The recording star Jewel sent ex-Zappos CEO Tony Hsieh a “blunt” letter months ago, warning that he risked going from “eccentric to madness,” according to a published report. Hsieh, credited with transforming downtown Las Vegas, died last month after a Connecticut house fire. He was 46.
Jewel sent the letter by FedEx because Hsieh had given up email and texts as “part of a digital cleanse,” according to Forbes magazine.
The Forbes story, published online Dec. 4, asserts that someone shared the contents of the letter with the magazine. The publication does not reveal who shared the letter that reporters Angel Au-Yeung and David Jeans used in the story.
“I am going to be blunt,” the letter states, according to Forbes. “I need to tell you that I don’t think you are well and in your right mind. I think you are taking too many drugs that cause you to disassociate.”
The letter says Hsieh risked going from “eccentric to madness,” according to the magazine.
The Las Vegas Review-Journal published portions of the letter on its website on Dec. 4. According to the newspaper, a representative for the singer said in response, “Jewel’s not available at this time to elaborate on the story or comment, other than what she posted in the video message.”
On Wednesday, Jewel appeared in a YouTube tribute titled “Elegy for Tony Hsieh.” The tribute lasts more than 11 minutes, and includes Jewel singing, “Somewhere Over the Rainbow.”
In August, Jewel had visited longtime friend Hsieh in Park City, Utah, according to Forbes. She performed acoustically for about 50 people in a private setting and “abruptly” left soon afterwards, the magazine states.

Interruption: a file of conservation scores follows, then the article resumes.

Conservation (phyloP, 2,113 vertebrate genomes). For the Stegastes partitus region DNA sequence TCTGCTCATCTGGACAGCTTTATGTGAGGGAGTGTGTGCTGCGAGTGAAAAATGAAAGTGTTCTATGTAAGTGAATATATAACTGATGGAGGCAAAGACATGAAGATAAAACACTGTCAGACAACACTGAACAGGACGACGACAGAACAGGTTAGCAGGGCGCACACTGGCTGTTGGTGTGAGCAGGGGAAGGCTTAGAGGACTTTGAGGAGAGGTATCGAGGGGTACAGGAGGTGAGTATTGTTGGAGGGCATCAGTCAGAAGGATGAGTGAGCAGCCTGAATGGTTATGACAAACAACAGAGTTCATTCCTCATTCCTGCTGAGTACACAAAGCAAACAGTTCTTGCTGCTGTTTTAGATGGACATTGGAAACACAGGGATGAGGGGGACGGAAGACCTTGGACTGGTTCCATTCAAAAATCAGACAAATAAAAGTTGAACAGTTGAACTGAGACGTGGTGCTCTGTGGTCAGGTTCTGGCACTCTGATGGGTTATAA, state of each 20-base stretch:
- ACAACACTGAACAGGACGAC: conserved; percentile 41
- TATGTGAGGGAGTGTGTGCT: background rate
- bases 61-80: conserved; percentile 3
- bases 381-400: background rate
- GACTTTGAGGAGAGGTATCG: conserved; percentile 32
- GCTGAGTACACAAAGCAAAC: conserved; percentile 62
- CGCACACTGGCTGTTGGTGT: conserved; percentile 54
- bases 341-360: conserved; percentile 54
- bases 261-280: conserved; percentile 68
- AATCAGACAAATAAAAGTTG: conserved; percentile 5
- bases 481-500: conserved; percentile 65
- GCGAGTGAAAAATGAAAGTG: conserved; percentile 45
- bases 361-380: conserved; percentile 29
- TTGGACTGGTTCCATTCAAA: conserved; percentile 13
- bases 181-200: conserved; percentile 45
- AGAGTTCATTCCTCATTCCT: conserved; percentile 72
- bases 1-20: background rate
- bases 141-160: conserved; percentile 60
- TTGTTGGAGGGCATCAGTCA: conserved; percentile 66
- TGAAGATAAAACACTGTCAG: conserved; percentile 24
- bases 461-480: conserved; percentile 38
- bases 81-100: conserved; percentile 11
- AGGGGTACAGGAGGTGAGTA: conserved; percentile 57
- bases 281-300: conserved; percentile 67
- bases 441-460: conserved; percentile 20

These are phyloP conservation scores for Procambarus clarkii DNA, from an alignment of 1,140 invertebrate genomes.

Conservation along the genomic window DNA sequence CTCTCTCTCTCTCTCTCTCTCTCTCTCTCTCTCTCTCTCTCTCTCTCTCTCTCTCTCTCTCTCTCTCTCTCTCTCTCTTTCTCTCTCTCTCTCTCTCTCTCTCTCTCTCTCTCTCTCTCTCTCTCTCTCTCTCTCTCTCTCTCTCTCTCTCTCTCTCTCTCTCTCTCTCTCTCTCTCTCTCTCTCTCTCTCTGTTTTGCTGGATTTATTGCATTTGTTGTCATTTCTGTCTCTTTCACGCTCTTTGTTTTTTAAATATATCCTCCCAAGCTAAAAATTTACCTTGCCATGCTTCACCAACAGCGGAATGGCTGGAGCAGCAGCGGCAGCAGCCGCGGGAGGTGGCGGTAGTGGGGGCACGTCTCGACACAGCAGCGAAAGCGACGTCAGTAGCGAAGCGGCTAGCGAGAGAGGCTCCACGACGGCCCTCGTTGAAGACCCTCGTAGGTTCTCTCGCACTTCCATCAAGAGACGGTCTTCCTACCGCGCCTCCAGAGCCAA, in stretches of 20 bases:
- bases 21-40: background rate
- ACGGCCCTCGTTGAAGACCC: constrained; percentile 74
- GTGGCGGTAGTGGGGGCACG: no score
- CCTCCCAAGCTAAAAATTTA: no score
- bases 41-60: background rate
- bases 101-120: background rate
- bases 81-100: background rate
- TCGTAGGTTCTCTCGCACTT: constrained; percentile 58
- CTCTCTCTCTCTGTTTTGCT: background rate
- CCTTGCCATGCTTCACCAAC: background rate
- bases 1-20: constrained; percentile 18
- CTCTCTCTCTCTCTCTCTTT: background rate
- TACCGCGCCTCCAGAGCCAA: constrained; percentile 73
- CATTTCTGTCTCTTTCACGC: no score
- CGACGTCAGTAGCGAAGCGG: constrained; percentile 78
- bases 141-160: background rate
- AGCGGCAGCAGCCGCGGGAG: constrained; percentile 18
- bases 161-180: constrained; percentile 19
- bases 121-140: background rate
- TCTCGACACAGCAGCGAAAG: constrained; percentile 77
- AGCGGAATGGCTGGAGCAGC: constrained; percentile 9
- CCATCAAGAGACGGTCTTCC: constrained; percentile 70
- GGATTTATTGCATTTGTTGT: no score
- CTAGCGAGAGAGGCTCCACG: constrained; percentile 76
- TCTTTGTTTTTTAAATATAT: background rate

Reviving Downtown Las Vegas
After more than 20 years at Zappos, Hsieh retired from the company in August. Amazon bought Zappos for $1.2 billion in 2009, retaining the Harvard University graduate to run the online shoe-and-clothing seller.
Hsieh spent millions on revitalizing a run-down area of Las Vegas near the casino district, known as Glitter Gulch. He also contributed to philanthropic efforts in the area.
Hsieh recently bought property in Park City, Utah, and apparently had moved from Las Vegas to the ski resort town.
Late last month, Circa Resort owner Derek Stevens and others organized a memorial tribute to Hsieh in downtown Las Vegas. The visual tribute was displayed on the lighted canopy at the Fremont Street Experience.
‘Barricaded’ or ‘Trapped’ in Shed
Hsieh died the day after Thanksgiving in a Bridgeport, Connecticut, hospital.
Nine days earlier, fire crews removed him for a storage shed attached to a house in New London, Connecticut. The shed had smoke coming from it when emergency crews arrived about 3:30 am. Hsieh was unresponsive when crews forced their way into the shed and pulled him out, according to news accounts.
Hsieh had been “barricaded” or “trapped” inside the shed, according to voices heard on emergency dispatch calls.
Hsieh was taken to a hospital in New London, and then to the Connecticut Burn Center at Bridgeport Hospital. Bridgeport is about 65 miles west of New London.
Authorities ruled Hsieh’s death was an accident caused by complications from smoke inhalation. He would have been 47 on Dec. 12.
A court document filed in Las Vegas this week on the family’s behalf seeks to protect his estate, estimated at $840 million. He did not have a will, the court document states.
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